Sep 242010
 

Back in February last year Cork County Council came up with the brilliant plan of charging people to recycle their rubbish.

It appears that nothing much has changed — because the same short- sighted civil servants who decreed that charging people to do their recycling was a stellar way to encourage responsible waste management, now seem hell bent on making things more difficult in Skibbereen too.

Reduce, reuse, recycle? Not in County Cork!

Reduce, reuse, recycle? Not in County Cork you don't!

I arrived at Skibb recycling centre this afternoon to be greeted by an array of perfectly serviceable recycle bins — all seven of them cordoned off, with a liberal sprinkling of warning signs around the periphery.

Wondering what was going on I asked one of the yellow-clad attendants. It seems that the powers that be in charge of waste management have decided that they don’t need seven recycling bins (even though they’re filled to bursting point on a weekly basis, and there are often crowds of people waiting to deposit their recycling).

Instead, they’ve decided, the people of Skibbereen and the surrounding area can make do with a waste crushing / compacting machine, depositing their recyclable waste through a single, relatively small grill.

If you’ve used Skibbereen Recycling Centre at all you’ll know that it can get very busy. The “old” way provided fourteen different locations to get rid of your recycling (seven bins, a slot on each side). The “new and improved system”, with it’s single point of entry, was congested today with only four of us there. Imagine what it will be like when twenty people turn up.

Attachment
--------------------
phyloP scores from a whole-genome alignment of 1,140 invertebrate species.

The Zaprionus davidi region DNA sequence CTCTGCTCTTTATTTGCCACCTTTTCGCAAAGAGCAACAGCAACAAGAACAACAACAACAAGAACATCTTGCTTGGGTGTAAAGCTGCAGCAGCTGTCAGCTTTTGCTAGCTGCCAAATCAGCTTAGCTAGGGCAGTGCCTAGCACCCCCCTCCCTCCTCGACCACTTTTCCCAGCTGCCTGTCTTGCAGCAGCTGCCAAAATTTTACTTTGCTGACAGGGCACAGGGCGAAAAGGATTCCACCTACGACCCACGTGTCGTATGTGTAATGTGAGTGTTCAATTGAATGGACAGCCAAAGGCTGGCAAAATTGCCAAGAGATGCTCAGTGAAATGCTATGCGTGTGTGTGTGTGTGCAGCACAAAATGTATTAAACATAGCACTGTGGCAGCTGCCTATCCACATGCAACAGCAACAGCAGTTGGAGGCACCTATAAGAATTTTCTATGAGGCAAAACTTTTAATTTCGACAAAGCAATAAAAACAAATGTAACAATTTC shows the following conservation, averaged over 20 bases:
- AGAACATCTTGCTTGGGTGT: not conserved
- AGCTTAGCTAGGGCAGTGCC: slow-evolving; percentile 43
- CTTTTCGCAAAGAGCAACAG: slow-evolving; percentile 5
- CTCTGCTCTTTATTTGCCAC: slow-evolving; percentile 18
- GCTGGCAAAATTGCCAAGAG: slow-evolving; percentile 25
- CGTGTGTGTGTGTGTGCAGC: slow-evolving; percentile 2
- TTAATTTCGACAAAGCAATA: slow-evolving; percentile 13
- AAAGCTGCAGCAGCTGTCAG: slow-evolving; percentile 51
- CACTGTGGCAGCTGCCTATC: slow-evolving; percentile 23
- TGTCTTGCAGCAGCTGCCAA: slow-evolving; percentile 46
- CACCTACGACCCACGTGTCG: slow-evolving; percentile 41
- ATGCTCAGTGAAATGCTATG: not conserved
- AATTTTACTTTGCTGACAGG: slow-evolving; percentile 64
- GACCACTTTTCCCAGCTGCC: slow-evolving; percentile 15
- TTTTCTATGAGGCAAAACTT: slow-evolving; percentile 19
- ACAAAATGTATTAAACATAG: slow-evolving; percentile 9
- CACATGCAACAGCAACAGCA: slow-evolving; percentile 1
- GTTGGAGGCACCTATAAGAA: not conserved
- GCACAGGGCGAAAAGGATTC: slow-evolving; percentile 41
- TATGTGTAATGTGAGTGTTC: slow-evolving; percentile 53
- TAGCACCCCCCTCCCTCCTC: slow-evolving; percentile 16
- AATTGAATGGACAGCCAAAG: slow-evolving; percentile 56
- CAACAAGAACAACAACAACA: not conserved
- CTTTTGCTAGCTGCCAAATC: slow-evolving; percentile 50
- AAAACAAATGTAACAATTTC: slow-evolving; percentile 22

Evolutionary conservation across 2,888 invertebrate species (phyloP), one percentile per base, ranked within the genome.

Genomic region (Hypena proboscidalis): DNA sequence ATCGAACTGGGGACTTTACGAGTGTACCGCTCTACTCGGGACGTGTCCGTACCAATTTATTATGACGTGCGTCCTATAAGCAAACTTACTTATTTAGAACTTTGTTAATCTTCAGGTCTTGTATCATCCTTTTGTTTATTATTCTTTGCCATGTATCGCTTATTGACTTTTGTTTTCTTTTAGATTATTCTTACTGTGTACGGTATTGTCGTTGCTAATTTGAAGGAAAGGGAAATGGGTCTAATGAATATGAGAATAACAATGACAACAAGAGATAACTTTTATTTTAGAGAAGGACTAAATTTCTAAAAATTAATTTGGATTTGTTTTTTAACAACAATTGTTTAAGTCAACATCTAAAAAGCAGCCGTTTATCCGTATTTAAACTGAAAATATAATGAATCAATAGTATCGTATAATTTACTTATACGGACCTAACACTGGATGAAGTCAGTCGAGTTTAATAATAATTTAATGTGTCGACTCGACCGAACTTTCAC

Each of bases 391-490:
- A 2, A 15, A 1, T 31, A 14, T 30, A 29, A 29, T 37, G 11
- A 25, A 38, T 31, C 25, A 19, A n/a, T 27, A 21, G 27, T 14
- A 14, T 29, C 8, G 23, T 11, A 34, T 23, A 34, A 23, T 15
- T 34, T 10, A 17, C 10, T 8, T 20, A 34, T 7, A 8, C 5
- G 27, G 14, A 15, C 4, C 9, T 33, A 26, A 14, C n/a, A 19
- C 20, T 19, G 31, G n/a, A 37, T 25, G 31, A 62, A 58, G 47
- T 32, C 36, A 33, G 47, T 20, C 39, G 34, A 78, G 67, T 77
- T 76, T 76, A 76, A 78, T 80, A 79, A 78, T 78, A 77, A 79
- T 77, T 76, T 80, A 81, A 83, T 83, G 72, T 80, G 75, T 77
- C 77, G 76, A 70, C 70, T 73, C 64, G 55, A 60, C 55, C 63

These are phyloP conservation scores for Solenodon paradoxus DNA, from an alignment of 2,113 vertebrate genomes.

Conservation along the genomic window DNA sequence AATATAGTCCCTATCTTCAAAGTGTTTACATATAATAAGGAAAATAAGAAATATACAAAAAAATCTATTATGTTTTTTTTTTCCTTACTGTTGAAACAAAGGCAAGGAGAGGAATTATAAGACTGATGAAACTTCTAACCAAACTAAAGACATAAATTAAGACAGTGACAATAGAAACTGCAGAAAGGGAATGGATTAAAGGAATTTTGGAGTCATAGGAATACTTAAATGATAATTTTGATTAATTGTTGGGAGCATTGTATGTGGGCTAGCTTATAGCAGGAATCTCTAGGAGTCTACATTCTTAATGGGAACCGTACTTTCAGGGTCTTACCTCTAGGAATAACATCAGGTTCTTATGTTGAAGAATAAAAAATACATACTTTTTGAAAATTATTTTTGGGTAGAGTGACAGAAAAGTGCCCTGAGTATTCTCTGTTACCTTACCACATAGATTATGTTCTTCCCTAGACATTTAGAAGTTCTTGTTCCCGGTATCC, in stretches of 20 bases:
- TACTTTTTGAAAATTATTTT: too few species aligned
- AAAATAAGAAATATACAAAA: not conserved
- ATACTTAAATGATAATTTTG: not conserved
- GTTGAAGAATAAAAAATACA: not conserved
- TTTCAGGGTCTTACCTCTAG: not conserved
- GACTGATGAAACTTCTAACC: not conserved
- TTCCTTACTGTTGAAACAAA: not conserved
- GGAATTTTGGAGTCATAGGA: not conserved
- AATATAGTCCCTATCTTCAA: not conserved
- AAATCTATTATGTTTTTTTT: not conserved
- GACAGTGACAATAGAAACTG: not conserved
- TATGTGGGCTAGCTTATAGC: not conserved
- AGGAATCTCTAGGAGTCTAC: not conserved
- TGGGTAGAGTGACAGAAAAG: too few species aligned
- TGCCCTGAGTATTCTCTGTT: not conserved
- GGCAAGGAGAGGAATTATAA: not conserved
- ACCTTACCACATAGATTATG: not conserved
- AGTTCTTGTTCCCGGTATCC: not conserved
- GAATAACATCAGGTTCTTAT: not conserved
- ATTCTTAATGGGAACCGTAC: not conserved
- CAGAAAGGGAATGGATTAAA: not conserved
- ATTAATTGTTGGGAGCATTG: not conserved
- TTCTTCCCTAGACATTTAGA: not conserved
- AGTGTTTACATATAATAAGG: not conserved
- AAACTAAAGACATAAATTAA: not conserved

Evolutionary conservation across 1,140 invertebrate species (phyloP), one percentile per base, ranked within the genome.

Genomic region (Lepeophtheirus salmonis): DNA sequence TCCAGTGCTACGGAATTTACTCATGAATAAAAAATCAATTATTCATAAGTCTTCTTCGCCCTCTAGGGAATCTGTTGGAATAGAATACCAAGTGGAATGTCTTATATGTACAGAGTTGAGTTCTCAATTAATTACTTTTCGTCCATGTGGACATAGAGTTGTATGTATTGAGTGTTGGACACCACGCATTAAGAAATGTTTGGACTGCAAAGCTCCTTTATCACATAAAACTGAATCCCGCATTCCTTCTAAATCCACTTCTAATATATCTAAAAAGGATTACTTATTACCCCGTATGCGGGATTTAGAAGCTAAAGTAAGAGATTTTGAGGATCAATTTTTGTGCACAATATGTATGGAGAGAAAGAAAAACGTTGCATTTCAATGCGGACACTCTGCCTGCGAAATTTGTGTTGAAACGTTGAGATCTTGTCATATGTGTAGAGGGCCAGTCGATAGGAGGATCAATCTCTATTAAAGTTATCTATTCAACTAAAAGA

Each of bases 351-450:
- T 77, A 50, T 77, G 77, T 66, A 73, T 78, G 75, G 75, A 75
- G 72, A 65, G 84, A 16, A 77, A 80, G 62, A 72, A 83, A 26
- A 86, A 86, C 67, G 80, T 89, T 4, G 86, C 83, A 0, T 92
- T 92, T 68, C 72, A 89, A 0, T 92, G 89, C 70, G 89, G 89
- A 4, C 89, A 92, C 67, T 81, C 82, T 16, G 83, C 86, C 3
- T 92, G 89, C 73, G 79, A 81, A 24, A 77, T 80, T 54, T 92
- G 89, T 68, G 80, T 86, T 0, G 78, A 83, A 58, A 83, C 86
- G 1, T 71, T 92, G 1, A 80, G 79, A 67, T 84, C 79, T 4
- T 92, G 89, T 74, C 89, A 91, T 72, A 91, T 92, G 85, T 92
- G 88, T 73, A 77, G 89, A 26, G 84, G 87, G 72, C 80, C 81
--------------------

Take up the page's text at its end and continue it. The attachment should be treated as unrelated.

The "New and Improved" recycling system in Skibbereen.

The "new and improved" recycling system in Skibbereen.

It’s madness!

It also makes me wonder what exactly is happening to our “recycling”. Plastic, cardboard, paper, etc. all gets bundled into the crusher together and is presumably compacted into a unified mass of different materials. Is that really being un-compacted, sorted and recycled… or is it going straight to landfill or into an incinerator somewhere?

There’s no way to tell for sure… but talk about fanning the flames of doubt.

My main concern here is that, again, this is making it less convenient for people to recycle their waste… which means that people on the waste management margins — the ones the County Council really should be encouraging to recycle more — will be put off.

Illegal dumping and backyard burning are real problems, and seem to be on the increase around rural Cork. It’s something Cork County Council should be addressing. Stunts like this though — that make recycling more difficult — only add to the problem.

Unfortunately, in the race against waste Cork seems to be heading in the wrong direction!

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